You and your partner want desperately to start a family; however, it’s not going as you’d hoped. You’ve got the green light from your primary doctors, adopted healthier lifestyle habits, and taken advantage of every opportunity to try and conceive, but nothing seems to work. One month turns into a year, and you begin to question everything from your health to past decisions as you strive to figure out what’s wrong.
Trying to conceive (TTC) isn’t a straightforward process. Although some get pregnant after one encounter, these results aren’t the same across the board. Various factors contribute to a couple’s ability to get pregnant; however, stress is one of the leading (and overlooked) causes. When trying to conceive becomes a chore, one or both parties become overwhelmed.
Reducing The Stress of TTC
As stress causes chemical imbalances that alter your body’s organs and systems and affects other areas of your life, the chances of getting pregnant decline. While TTC can be an emotional experience for couples, if stress is at the foundation of your journey, it complicates the process. How do you reduce the stress of TTC? Continue reading for advice.
Take A Fertility Test
Several hormones affect a female’s fertility. When one or more of these hormones are out of balance, it reduces your chances of conceiving. However, most women assume that if they have a period, they should be able to get pregnant without an issue. So, every time you get a negative pregnancy test, it causes sadness, anxiety, and stress.
You can relieve the stress of TTC by taking a fertility test for women. They evaluate estradiol levels, the luteinizing hormone, follicle-stimulating hormone, thyroid-stimulating hormone, and testosterone. Purchase an at-home fertility test, follow the instructions to collect a sample, mail the fertility test for women back to the lab, and receive digitized results in just a few days.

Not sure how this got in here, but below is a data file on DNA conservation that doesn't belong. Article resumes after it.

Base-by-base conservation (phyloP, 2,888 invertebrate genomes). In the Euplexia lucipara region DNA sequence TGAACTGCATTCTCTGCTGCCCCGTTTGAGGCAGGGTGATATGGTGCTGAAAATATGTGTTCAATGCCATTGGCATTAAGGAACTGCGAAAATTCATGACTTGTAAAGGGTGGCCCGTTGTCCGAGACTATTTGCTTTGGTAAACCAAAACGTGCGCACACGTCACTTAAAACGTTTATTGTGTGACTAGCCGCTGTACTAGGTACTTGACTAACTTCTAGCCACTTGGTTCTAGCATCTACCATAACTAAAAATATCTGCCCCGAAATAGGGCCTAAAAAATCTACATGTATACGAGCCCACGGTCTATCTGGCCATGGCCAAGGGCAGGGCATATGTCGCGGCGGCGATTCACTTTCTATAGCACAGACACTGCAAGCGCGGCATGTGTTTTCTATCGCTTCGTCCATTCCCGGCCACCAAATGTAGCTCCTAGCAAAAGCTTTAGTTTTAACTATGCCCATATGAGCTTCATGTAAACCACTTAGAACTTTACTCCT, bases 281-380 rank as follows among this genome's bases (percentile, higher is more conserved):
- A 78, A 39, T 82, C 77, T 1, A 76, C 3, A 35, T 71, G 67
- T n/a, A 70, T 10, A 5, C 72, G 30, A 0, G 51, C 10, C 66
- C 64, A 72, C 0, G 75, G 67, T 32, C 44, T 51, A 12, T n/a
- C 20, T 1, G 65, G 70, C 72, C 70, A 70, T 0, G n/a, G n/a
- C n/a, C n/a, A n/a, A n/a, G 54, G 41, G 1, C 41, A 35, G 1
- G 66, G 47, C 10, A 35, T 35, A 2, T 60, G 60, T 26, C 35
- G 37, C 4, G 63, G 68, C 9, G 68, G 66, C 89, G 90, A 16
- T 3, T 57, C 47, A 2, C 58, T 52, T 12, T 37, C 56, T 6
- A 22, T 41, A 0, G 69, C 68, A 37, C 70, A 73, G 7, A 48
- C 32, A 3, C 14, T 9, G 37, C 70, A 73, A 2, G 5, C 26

A positive result would automatically ease your stress, because you’ll know that your body is producing enough hormones to conceive. An unfavorable outcome reduces your frustration by eliminating the guesswork and providing you with accurate information to discuss with a healthcare professional.
Stop Charting, Tracking, And Scheduling
TTC quickly becomes a problem when you turn it into a project. When you become consumed with charting your menstrual and ovulation cycles, marking your calendar, and trying to ensure you and your partner are in the right place at the right time, it takes the excitement out of the experience.
Although understanding your menstrual cycle and ovulation period can increase your chances of conceiving, don’t get overwhelmed by charting, tracking, and scheduling. Instead, write down the dates on a calendar or journal and only use it for informational purposes. Live in the moment, fall in love with your partner, enjoy your attempts to conceive, and let nature take its course.
Find A Source Of Support
When the couples in your life get pregnant without an issue, it can make you feel alone. You start wondering whether there’s something wrong with you or your partner, which only adds to your stress. Instead of comparing yourself to other couples, look for a source of support.
There are thousands of couples that had conception problems. Some stuck to their guns, got the treatment they needed, and eventually got pregnant; other couples had to turn to solutions like IUI, IVF, surrogacy, sperm donation, and adoption. Talking to those with similar experiences is beneficial. It reduces the feeling that you’re alone, gives you invaluable insight, and provides the emotional boost you need to continue your journey.
Getting pregnant may seem simple, but it’s a complex, multi-faceted process that can take couples years to accomplish (if at all). Although it’s natural to feel stressed when TTC doesn’t go according to plan, emotional overwhelm will only complicate your journey. Don’t make the mistake of letting stress lead your experience. Taking fertility tests, consulting an expert, avoiding charting, and finding a support system can ease the stress of TTC for you and your partner.